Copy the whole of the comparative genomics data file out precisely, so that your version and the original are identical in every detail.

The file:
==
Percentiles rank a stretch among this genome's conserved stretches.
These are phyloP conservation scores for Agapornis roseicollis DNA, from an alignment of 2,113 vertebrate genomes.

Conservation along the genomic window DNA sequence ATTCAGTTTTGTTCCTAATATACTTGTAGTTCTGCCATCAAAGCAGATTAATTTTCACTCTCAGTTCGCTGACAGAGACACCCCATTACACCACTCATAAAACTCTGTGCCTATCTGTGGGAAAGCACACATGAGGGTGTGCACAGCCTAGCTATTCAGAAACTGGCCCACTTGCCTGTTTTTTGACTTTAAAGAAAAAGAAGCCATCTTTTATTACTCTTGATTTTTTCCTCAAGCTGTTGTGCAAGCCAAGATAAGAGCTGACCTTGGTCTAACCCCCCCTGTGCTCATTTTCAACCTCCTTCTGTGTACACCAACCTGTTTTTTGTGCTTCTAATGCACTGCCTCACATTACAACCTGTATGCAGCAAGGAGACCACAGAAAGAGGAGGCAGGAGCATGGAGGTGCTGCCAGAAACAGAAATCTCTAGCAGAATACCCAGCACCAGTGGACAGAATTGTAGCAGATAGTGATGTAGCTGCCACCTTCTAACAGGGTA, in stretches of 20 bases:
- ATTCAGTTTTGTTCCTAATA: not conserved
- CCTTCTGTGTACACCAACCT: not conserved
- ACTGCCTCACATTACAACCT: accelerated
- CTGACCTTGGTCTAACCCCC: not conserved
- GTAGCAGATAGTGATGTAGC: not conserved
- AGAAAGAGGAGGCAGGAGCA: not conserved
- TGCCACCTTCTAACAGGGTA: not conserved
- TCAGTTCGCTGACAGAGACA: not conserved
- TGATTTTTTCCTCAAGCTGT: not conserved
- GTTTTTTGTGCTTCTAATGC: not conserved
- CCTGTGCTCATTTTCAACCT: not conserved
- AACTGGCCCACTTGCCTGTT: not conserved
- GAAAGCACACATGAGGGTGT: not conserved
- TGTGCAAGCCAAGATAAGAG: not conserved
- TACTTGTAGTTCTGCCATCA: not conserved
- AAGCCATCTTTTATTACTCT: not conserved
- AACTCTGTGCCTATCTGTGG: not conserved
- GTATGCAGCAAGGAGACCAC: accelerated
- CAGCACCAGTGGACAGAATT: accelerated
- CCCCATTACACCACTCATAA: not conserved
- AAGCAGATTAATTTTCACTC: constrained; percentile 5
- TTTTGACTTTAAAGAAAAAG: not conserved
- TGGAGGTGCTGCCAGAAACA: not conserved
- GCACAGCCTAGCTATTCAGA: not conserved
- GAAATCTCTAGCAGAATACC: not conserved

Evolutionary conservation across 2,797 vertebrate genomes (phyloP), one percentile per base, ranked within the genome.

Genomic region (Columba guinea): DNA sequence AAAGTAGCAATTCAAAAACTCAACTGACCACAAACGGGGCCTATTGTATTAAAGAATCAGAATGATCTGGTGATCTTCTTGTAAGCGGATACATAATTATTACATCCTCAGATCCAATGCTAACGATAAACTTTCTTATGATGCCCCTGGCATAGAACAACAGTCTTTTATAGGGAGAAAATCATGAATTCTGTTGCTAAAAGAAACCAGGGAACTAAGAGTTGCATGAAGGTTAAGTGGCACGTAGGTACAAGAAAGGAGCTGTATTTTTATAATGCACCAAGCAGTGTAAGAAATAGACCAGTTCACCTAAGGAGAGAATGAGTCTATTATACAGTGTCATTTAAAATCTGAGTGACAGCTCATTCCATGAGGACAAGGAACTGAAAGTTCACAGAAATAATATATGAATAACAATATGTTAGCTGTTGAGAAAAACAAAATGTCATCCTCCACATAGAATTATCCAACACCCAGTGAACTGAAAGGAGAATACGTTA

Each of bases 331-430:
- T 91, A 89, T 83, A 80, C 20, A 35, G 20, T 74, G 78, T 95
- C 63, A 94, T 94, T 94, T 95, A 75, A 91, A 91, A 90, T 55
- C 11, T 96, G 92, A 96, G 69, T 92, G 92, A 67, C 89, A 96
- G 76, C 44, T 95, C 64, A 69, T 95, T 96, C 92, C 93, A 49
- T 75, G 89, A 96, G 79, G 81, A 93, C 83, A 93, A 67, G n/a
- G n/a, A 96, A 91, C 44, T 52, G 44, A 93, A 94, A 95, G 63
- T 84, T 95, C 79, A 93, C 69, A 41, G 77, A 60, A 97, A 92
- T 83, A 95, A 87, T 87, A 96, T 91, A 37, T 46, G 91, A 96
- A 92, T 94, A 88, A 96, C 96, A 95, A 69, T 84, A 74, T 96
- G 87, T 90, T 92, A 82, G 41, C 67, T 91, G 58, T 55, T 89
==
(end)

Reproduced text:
Percentiles rank a stretch among this genome's conserved stretches.
These are phyloP conservation scores for Agapornis roseicollis DNA, from an alignment of 2,113 vertebrate genomes.

Conservation along the genomic window DNA sequence ATTCAGTTTTGTTCCTAATATACTTGTAGTTCTGCCATCAAAGCAGATTAATTTTCACTCTCAGTTCGCTGACAGAGACACCCCATTACACCACTCATAAAACTCTGTGCCTATCTGTGGGAAAGCACACATGAGGGTGTGCACAGCCTAGCTATTCAGAAACTGGCCCACTTGCCTGTTTTTTGACTTTAAAGAAAAAGAAGCCATCTTTTATTACTCTTGATTTTTTCCTCAAGCTGTTGTGCAAGCCAAGATAAGAGCTGACCTTGGTCTAACCCCCCCTGTGCTCATTTTCAACCTCCTTCTGTGTACACCAACCTGTTTTTTGTGCTTCTAATGCACTGCCTCACATTACAACCTGTATGCAGCAAGGAGACCACAGAAAGAGGAGGCAGGAGCATGGAGGTGCTGCCAGAAACAGAAATCTCTAGCAGAATACCCAGCACCAGTGGACAGAATTGTAGCAGATAGTGATGTAGCTGCCACCTTCTAACAGGGTA, in stretches of 20 bases:
- ATTCAGTTTTGTTCCTAATA: not conserved
- CCTTCTGTGTACACCAACCT: not conserved
- ACTGCCTCACATTACAACCT: accelerated
- CTGACCTTGGTCTAACCCCC: not conserved
- GTAGCAGATAGTGATGTAGC: not conserved
- AGAAAGAGGAGGCAGGAGCA: not conserved
- TGCCACCTTCTAACAGGGTA: not conserved
- TCAGTTCGCTGACAGAGACA: not conserved
- TGATTTTTTCCTCAAGCTGT: not conserved
- GTTTTTTGTGCTTCTAATGC: not conserved
- CCTGTGCTCATTTTCAACCT: not conserved
- AACTGGCCCACTTGCCTGTT: not conserved
- GAAAGCACACATGAGGGTGT: not conserved
- TGTGCAAGCCAAGATAAGAG: not conserved
- TACTTGTAGTTCTGCCATCA: not conserved
- AAGCCATCTTTTATTACTCT: not conserved
- AACTCTGTGCCTATCTGTGG: not conserved
- GTATGCAGCAAGGAGACCAC: accelerated
- CAGCACCAGTGGACAGAATT: accelerated
- CCCCATTACACCACTCATAA: not conserved
- AAGCAGATTAATTTTCACTC: constrained; percentile 5
- TTTTGACTTTAAAGAAAAAG: not conserved
- TGGAGGTGCTGCCAGAAACA: not conserved
- GCACAGCCTAGCTATTCAGA: not conserved
- GAAATCTCTAGCAGAATACC: not conserved

Evolutionary conservation across 2,797 vertebrate genomes (phyloP), one percentile per base, ranked within the genome.

Genomic region (Columba guinea): DNA sequence AAAGTAGCAATTCAAAAACTCAACTGACCACAAACGGGGCCTATTGTATTAAAGAATCAGAATGATCTGGTGATCTTCTTGTAAGCGGATACATAATTATTACATCCTCAGATCCAATGCTAACGATAAACTTTCTTATGATGCCCCTGGCATAGAACAACAGTCTTTTATAGGGAGAAAATCATGAATTCTGTTGCTAAAAGAAACCAGGGAACTAAGAGTTGCATGAAGGTTAAGTGGCACGTAGGTACAAGAAAGGAGCTGTATTTTTATAATGCACCAAGCAGTGTAAGAAATAGACCAGTTCACCTAAGGAGAGAATGAGTCTATTATACAGTGTCATTTAAAATCTGAGTGACAGCTCATTCCATGAGGACAAGGAACTGAAAGTTCACAGAAATAATATATGAATAACAATATGTTAGCTGTTGAGAAAAACAAAATGTCATCCTCCACATAGAATTATCCAACACCCAGTGAACTGAAAGGAGAATACGTTA

Each of bases 331-430:
- T 91, A 89, T 83, A 80, C 20, A 35, G 20, T 74, G 78, T 95
- C 63, A 94, T 94, T 94, T 95, A 75, A 91, A 91, A 90, T 55
- C 11, T 96, G 92, A 96, G 69, T 92, G 92, A 67, C 89, A 96
- G 76, C 44, T 95, C 64, A 69, T 95, T 96, C 92, C 93, A 49
- T 75, G 89, A 96, G 79, G 81, A 93, C 83, A 93, A 67, G n/a
- G n/a, A 96, A 91, C 44, T 52, G 44, A 93, A 94, A 95, G 63
- T 84, T 95, C 79, A 93, C 69, A 41, G 77, A 60, A 97, A 92
- T 83, A 95, A 87, T 87, A 96, T 91, A 37, T 46, G 91, A 96
- A 92, T 94, A 88, A 96, C 96, A 95, A 69, T 84, A 74, T 96
- G 87, T 90, T 92, A 82, G 41, C 67, T 91, G 58, T 55, T 89